That would be Scottie Blinn, formerly of the Mississippi Mudsharks, and now fronting Black Market III, what he calls a greasepunk-blues trio. Scottie Blinn is high on the Youngbloods. He is their mentor, their coach.

"Do you want to be known as a young guitarist, or, as a good guitarist?" He says this to Wyatt Lowe post-gig. He's right. Look what happened to Kenny Wayne Shepherd and Johnny Lang.

Those two youth blues axe-masters were part of a situation that inspired Walter Trout to once tell me that "Every town has a 14 year-old guitar god in it." Sheppard and Lang are no longer doing child parlor tricks. As they have both aged, they have lapsed into the vast inventory of blues guitarists with hot licks going cold.

Wyatt Lowe's parents eventually left Temecula for Encinitas. They now run Chappy's Roadshow BBQ and Catering, which is how they met Scottie Blinn.

"We catered one of his events at the Summer Blues Camp," says Patrick Lowe.

Blinn's forte is with kids. He has the patience of a saint. I once watched him teach a six year old to play a simple scale on a guitar that was almost bigger than the kid was.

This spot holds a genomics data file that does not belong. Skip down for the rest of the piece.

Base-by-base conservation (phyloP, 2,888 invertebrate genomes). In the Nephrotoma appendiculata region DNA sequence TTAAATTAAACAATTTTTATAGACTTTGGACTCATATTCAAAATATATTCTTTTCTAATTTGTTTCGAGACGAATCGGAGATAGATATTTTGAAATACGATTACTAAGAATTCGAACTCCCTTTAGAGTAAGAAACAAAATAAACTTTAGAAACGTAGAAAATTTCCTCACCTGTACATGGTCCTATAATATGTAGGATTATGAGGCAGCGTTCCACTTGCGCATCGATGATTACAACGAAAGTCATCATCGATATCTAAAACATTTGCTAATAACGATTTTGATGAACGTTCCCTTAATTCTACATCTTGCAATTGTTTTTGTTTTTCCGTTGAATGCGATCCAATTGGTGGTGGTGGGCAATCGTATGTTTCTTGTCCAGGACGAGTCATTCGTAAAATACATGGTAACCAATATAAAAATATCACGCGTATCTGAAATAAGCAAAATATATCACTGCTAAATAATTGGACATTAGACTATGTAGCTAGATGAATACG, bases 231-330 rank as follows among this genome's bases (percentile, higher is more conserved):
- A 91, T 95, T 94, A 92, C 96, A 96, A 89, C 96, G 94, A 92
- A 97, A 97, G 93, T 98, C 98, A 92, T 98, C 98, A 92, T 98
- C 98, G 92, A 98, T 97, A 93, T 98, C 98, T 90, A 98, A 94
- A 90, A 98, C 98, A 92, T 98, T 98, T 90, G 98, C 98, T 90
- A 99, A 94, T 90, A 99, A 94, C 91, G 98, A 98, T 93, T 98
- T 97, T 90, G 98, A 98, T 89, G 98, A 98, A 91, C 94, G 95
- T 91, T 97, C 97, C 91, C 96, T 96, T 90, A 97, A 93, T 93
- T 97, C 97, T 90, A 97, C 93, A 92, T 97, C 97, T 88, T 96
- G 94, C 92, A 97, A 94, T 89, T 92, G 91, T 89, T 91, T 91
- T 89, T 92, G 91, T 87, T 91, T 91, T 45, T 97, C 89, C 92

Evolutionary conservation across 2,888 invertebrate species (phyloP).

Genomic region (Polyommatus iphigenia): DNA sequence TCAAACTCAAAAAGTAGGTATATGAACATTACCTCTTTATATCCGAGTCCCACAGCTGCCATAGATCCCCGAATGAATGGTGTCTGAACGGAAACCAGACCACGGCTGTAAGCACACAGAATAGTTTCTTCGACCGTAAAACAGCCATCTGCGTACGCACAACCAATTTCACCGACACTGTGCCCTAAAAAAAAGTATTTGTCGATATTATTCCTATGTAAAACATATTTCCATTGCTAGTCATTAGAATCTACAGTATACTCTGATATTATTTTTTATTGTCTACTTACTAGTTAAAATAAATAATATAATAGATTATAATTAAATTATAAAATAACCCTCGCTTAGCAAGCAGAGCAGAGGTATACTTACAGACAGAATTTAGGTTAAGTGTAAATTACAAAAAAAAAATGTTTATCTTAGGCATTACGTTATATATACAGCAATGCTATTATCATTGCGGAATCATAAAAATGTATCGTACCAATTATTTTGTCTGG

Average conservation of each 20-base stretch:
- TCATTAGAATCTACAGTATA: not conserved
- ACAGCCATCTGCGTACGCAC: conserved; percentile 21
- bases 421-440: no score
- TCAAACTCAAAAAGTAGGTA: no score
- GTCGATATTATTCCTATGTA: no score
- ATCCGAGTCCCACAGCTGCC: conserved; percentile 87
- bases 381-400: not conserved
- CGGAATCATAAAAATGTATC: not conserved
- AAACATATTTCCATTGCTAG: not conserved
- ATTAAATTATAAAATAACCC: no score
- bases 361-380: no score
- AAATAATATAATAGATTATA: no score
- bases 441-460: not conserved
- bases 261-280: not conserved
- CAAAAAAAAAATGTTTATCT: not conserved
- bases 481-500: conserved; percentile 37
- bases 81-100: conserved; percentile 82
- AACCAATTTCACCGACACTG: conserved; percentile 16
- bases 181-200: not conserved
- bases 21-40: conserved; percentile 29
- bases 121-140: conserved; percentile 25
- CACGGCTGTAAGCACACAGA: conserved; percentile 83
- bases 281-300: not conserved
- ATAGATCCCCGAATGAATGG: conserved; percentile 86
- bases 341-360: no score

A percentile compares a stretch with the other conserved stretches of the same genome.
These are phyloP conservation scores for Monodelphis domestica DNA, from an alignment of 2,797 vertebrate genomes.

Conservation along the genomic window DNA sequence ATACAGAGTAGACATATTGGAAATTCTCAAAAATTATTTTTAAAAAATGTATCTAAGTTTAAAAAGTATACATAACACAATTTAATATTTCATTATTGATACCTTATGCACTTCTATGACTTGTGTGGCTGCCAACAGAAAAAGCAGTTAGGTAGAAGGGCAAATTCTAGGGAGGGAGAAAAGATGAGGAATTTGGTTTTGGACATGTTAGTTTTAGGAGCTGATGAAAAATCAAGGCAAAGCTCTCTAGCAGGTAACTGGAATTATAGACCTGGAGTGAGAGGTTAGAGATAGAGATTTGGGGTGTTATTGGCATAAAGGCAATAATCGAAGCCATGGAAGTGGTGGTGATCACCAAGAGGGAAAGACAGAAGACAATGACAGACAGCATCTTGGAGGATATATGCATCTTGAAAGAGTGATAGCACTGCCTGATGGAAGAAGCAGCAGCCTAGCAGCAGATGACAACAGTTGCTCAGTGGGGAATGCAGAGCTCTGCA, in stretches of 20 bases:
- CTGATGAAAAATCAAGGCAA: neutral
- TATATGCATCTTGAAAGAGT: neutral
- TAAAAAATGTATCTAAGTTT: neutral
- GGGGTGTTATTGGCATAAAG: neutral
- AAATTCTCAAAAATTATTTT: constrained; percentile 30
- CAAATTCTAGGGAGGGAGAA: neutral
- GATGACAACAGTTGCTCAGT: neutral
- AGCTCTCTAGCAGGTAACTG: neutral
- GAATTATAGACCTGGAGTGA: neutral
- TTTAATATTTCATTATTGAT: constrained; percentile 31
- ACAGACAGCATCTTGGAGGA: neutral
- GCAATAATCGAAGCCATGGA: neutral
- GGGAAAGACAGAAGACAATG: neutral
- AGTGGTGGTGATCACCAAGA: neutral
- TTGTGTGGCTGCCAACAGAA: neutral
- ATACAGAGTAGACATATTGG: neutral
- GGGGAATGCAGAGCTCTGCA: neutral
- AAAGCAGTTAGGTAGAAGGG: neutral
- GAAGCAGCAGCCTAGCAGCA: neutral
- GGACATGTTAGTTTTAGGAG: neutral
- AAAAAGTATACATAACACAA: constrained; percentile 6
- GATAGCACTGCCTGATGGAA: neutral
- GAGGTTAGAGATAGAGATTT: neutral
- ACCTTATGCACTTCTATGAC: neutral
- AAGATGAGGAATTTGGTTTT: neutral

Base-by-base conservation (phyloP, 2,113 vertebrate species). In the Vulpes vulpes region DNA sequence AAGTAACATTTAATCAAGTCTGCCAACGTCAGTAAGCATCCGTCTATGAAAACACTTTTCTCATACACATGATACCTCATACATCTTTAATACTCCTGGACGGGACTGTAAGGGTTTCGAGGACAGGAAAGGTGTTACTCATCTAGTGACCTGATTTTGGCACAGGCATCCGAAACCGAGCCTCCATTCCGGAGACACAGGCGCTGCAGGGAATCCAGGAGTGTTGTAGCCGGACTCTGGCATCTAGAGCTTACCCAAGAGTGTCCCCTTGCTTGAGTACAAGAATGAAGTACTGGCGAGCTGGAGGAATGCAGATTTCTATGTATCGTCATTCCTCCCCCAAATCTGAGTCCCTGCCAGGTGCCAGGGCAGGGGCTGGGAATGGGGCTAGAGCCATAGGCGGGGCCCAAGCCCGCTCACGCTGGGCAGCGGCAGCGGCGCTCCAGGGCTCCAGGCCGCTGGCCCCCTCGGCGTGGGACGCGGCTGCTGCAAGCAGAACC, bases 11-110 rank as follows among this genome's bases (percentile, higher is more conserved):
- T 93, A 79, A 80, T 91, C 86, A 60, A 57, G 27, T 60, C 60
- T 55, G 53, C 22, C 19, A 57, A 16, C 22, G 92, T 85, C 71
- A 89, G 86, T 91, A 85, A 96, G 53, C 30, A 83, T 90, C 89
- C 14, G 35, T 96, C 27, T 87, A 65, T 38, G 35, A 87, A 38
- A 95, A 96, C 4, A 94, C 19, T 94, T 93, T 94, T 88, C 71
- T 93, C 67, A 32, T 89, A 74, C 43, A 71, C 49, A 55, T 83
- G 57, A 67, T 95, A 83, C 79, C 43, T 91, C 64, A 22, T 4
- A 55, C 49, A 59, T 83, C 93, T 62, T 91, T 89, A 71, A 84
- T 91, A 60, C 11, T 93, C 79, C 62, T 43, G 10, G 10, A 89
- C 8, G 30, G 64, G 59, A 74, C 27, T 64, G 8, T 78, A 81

"If you can count," he'd said, "you can play guitar." He's wood-shedded with Lowe as well.

Outside, in the balmy night air, listening to a cheesy party band honk out bad music across the bay while Cheryl Lowe counts out the tip jar on the tailgate of a pickup truck I tell Wyatt Lowe the real problem with playing to the older cougar crowd: "you get robbed of the whole age-appropriate groupie experience."

"They'll be there at the Del Mar fair," he says. "Teen groupies."

Playing outside has its challenges, I remind them. Like staying in tune in the moist ocean air for one thing.

"We're definitely ready for the big outdoor stage," he says, and I believe him. "We sound best out of tune." He laughs. "People are coming to see you and have a good time. You gotta have a good time too."

The night's take? $147. Split three ways, with a mandatory cut to the band fund, it's not bad coin for a teenager. The boys seem pleased. They goof for the camera. Where does Wyatt see the band in five years?

"Opening for KISS," he says, "at Madison Square Gardens."

Wyatt Lowe and the Youngbloods: Thursday June 28, Del Mar Fairgrounds Saturday, June 30 Tio Leo's